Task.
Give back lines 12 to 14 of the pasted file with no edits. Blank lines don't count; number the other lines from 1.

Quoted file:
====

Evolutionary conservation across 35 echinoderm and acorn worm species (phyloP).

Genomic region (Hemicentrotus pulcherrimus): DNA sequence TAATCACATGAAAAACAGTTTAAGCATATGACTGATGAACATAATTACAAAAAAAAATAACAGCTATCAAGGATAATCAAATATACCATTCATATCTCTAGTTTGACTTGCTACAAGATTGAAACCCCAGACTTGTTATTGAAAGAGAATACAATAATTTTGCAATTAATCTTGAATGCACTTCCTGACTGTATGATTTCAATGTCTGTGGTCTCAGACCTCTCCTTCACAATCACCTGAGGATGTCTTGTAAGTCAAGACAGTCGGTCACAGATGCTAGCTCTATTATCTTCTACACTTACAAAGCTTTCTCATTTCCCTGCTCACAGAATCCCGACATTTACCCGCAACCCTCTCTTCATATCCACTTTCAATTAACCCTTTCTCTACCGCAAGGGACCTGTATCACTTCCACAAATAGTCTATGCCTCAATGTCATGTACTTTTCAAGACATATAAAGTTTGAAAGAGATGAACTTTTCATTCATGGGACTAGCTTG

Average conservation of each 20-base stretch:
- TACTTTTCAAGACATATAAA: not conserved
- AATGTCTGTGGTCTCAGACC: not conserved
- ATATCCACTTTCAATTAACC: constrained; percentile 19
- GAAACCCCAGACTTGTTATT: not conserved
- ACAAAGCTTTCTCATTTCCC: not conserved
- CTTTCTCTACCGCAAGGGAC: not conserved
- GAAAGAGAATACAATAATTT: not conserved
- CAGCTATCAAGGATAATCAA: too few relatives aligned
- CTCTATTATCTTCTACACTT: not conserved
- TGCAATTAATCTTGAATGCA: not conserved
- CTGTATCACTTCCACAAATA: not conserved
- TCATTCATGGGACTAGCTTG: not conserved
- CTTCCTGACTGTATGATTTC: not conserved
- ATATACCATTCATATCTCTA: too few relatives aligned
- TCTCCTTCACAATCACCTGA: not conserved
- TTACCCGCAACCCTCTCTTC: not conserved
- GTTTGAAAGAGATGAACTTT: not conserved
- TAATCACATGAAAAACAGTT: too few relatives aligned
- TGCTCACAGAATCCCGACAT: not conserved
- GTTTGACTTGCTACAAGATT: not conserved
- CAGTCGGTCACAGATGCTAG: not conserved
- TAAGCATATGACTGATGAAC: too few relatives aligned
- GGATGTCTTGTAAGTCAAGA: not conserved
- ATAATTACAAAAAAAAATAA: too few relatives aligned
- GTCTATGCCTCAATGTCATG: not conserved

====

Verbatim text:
- CTCTATTATCTTCTACACTT: not conserved
- TGCAATTAATCTTGAATGCA: not conserved
- CTGTATCACTTCCACAAATA: not conserved